There are three main ways that death can be defined: legally, culturally or clinically. Find out what criteria are used to determine the moment of death.

Cultural and religious definitions

For the Roman Catholic Church death is the 'complete and final separation of the soul from the body'. However the Vatican has conceded that diagnosing death is a subject for medicine, not the Church. In 1957 Pope Pius XII raised the concerns over whether doctors might be 'continuing the resuscitation process, despite the fact that the soul may already have left the body.' He even asked one of the central questions confronting modern medicine, namely whether 'death had already occurred after grave trauma to the brain, which has provoked deep unconsciousness and central breathing paralysis, the fatal consequences of which have been retarded by artificial respiration.' The answer, he said, 'did not fall within the competence of the Church.'

It remains for the doctor and especially the anaesthesiologist, to give a clear and precise definition of 'death' and the 'moment of death' of a patient who passes away in a state of unconsciousness. Pope Pius XII

Followers of religions like Zen Buddhism, and Shintoism believe that the mind and body are integrated and have trouble accepting the brain death criteria to determine death. Some Orthodox Jews, Native Americans, Muslims and fundamentalist Christians believe that as long as a heart is beating--even artificially, you are still alive.

Clinical definition: brain death

Brain death (irreversible cessation of all function of the brain) normally occurs after a stroke, or an impact that causes the brain to swell and push against the skull, preventing blood from flowing to the brain. In the absence of oxygenated blood, brain cells quickly die. The dead cells break down and liquefy. Brain death is quite different from reversible coma (unconsciousness) in which living brain cells remain.

A person can remain permanently unconscious with total or partial brain death. A person with death of only the upper brain (cerebral hemispheres) will not have consciousness, memory, knowledge or thought, but the living lower brain (brain stem) allows the heart to pump, the lungs to breathe and the body to function.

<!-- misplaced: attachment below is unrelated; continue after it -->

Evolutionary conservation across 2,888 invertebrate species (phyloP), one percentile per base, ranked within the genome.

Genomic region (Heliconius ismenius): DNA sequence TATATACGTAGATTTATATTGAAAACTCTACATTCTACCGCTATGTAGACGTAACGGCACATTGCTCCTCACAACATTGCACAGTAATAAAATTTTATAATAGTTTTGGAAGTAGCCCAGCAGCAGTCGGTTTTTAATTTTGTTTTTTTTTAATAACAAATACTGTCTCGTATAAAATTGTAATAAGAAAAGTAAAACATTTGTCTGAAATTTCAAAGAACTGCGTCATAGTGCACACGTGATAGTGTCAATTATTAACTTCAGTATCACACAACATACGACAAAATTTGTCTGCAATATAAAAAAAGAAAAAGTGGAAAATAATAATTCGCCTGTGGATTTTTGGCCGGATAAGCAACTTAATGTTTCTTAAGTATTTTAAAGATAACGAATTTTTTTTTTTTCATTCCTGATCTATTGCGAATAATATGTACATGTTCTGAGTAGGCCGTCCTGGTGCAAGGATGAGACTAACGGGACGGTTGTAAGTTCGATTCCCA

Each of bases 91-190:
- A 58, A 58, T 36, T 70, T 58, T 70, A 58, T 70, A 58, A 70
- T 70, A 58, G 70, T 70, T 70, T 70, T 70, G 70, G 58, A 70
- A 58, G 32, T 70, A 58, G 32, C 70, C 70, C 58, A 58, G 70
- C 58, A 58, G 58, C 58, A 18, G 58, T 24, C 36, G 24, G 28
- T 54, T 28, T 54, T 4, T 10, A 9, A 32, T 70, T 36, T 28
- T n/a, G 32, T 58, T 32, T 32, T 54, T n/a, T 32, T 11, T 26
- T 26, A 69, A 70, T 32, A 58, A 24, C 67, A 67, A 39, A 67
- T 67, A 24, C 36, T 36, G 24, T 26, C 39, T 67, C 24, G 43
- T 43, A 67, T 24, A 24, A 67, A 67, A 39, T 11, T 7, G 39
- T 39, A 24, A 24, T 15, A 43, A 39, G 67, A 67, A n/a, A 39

To be legally brain dead, all function of both the upper and lower brain must cease. Because the heart will fail on a brain-dead person, certification of death by brain-death criteria (instead of circulatory criteria) will only be needed when the dead person's body functions are being maintained by an artificial ventilator.

To establish that the brain is dead, certifying doctors must ascertain that:

  • there is no evidence of brain function over a period of time
  • the loss of function is not a result of drugs, hypothermia (low temperature), hypoglycaemia (low blood sugar) or hyponatraemia (low blood sodium)
  • the person has sustained a brain injury sufficient to account for the irreversible loss of brain function. Often this is done by CT scan
  • there are no reflex functions associated with coughing, gagging, eye movement, blinking, or dilation of the pupils
  • the person makes no attempt to breathe when disconnected from the respirator for several minutes
  • during the previous test, the carbon dioxide level of the blood has risen above the point at which breathing is normally stimulated.

These tests are frequently repeated after a further 24 hours as an assurance of irreversibility. A flat electroencephalogram, indicating an absence of brain activity is often used for verification.

Where the 'dead' person's organs are available for donation, two doctors, neither of whom is caring for a potential organ recipient, must undertake the testing and certification.

If the person has received drugs that might invalidate the testing procedure, or if the head is so badly damaged that the tests cannot be performed, death can be determined by total lack of blood flow to the brain. This is done by inserting dyes (angiogram), or radioisotopes into the blood vessels supplying the brain blood vessels, to ascertain that they do not travel to the brain.